First stop of our journey was Cape Town – I guess every kiter can guess that the discipline we wanted to focus on there was big air. This place is a second home to Aaron, and you cannot find better conditions around the world for extreme big air kitesurfing.

The start of the shoot was a failure. I went to take my flight, and I found out that the RSA started a VISA policy for my country (Slovakia) last year, so I had to move my trip one week later and travel to the embassy to get things sorted out. Luckily, it all went fine, and I managed to get there a few days before the Red Bull King of the Air.

We did not shoot much before the event since Aaron was saving his power for this event, which is right now pretty much the biggest competition in kitesurfing. It would have been good for the movie if he would have won his third title, but I was still happy with his best trick – mega loop board off front roll. Making new innovative moves is what Aaron is famous for.

Cape Town all-in-all was a difficult one. We were shooting a lot of stuff, interviews with Aaron’s friends and parents, Aaron kiting with his dad and, of course, extreme kiteboarding, which is very demanding for the athlete. For me, the big challenge was how the action was so far away from the beach. Usually I like to film everything up close, so the viewer can feel right in the middle of the action. In Cape Town the wave breaks quite far out, so all the mega loop madness is happening really far away, which we know from the camera angles from various edits. We wanted to get something different and better for this movie. The rescue came in from my Mavic Pro drone. While it does not have the best camera on the drone market, it is far superior with its flight skills. I managed to fly this small guy in up to 30+ knots of wind, so we captured the enormous mega loops launched from the big waves outside. Some of the action you can watch in first episode of new Internet show Aaron Airs, but the good stuff will come out later…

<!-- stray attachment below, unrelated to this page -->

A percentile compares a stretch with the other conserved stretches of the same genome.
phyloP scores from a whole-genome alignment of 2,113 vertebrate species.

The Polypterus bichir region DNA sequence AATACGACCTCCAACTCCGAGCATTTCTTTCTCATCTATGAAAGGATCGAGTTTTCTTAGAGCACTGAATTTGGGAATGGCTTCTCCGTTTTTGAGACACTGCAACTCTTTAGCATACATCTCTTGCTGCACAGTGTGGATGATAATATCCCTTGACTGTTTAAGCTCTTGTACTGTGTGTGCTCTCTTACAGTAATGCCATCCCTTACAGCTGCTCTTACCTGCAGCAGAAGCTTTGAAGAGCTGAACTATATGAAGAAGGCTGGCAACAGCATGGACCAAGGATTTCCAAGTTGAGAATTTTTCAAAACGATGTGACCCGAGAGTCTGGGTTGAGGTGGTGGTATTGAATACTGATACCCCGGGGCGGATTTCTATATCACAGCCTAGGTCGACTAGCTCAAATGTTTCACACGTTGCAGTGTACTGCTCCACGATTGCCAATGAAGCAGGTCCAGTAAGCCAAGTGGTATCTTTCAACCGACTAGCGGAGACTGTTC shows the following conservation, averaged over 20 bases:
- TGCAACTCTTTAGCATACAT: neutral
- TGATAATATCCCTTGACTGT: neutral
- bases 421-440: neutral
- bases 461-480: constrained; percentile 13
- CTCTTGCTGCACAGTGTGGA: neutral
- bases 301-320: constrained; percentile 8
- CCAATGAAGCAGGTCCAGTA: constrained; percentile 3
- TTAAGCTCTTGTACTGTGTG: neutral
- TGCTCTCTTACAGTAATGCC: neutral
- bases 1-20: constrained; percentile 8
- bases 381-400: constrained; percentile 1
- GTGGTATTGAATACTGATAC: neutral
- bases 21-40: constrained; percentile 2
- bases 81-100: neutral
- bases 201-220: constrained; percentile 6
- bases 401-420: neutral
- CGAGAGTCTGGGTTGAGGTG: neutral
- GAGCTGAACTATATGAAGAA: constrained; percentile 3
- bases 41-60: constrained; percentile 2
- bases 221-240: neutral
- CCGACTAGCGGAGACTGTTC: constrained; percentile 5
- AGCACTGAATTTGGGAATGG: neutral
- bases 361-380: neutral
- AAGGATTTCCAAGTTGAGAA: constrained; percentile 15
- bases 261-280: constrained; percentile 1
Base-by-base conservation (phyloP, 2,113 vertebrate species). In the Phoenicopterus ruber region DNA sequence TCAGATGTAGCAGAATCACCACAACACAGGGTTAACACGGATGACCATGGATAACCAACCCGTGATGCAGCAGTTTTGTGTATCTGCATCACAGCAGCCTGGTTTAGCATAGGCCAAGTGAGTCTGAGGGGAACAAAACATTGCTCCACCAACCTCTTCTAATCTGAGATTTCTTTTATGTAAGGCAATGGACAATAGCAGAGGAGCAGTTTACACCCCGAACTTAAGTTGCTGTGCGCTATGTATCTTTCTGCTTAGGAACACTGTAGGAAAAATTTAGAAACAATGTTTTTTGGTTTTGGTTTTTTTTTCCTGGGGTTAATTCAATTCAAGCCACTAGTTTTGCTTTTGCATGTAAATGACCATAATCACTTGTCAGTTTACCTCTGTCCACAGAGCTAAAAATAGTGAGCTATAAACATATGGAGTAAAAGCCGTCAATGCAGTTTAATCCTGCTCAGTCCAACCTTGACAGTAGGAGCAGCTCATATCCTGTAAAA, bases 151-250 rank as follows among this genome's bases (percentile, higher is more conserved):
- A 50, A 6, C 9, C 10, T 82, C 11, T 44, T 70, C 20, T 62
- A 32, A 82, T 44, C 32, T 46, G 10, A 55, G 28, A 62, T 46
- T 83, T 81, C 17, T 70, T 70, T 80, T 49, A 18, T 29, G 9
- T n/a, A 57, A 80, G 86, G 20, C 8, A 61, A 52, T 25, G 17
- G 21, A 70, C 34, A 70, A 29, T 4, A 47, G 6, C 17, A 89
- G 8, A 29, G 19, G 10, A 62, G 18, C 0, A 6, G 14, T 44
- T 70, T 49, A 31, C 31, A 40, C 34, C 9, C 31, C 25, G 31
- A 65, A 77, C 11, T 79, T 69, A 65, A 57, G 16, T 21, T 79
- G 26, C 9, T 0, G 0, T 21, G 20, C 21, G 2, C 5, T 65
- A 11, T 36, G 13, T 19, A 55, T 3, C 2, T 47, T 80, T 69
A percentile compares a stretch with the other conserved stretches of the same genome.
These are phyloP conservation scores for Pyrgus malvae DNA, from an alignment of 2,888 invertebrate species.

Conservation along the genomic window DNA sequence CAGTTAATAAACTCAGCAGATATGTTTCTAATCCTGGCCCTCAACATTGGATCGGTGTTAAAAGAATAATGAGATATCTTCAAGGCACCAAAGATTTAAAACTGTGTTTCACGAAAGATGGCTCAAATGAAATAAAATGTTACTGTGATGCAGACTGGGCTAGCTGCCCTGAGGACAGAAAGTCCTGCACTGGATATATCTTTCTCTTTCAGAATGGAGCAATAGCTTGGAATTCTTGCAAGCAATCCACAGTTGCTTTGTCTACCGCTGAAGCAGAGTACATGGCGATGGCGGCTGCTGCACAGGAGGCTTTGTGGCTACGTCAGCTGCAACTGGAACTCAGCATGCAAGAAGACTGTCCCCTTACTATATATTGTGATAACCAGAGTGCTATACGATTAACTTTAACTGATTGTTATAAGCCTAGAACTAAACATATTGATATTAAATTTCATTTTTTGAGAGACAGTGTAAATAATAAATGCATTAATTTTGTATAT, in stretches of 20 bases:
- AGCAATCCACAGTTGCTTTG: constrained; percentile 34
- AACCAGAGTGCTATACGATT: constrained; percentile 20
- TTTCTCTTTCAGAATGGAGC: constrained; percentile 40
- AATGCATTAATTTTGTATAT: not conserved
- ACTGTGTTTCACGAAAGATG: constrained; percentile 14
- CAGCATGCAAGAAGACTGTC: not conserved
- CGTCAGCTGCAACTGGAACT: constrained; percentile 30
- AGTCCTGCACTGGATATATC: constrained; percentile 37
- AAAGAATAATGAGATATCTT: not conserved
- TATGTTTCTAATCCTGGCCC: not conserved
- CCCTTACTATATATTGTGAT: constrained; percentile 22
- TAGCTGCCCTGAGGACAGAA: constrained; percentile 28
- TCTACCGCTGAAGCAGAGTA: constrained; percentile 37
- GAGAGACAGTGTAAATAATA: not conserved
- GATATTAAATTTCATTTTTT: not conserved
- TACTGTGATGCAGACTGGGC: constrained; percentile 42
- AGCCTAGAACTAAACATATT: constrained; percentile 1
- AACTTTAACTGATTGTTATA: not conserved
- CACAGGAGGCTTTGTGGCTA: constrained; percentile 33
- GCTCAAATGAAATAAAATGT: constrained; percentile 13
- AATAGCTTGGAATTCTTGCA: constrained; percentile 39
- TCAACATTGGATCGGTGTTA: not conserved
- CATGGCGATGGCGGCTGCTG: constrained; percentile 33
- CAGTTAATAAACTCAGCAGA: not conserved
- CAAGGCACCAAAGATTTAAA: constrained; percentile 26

Three Highlights From The Shoot:

  1. Aaron kiting together with his dad in Langebaan – It is always nice to see a passion in sport deeply rooted in family. Aaron’s parents are one of the main reasons he is so successful up to this day. They supported him from beginning, traveled together to spots and competitions and trained together. His dad Ian spends most of his days now on a mountain bike, but he went back on his kite, and I was able to capture some fantastic drone footage. The best was when both Hadlows tried to jump together, and it was Ian who managed to land while his son crashed! His father’s still got it haha.
  2. Mega loops on the drone – We wanted to show unique angles for the movie and something not ordinarily seen are huge mega loops from the drone, since they are performed in very strong winds of 30+ knots which are usually too much for drones to handle. But I found out that Mavic Pro can manage to go slowly upwind (4-5 km/h) when in sport mode. We are looking forward to sharing this footage with you!
  3. New trick – More than anything, Aaron is known as an innovator. During his early career, he brought many tricks and its variations into kiteboarding. Of course, with age and progression of the sport it became harder. Most of the doable variations were already adapted by kiters and the most dangerous ones are tested by young, motivated riders who don’t have a sense of fear. I was stoked that Aaron was still able to do new variations of mega loops with board offs, as we saw in Red Bull King of the Air.

What Is Next

With one discipline finished, we have two more to go. You will find our next destinations in following articles. You can always follow the hashtag #aaronhadlow20 to get a sneak peek. We will also keep you up to date in our show Aaron Airs, and the movie will premiere at the beginning of 2019. After that, you will also be able to watch it online. Stay tuned!


By Laci Kobulsky
Professional kitesurfer for CrazyFly Kites, his passion is wakestyle, but also video & photo production. Currently he is helping Alby Rondina to manage his kite center in Sicily.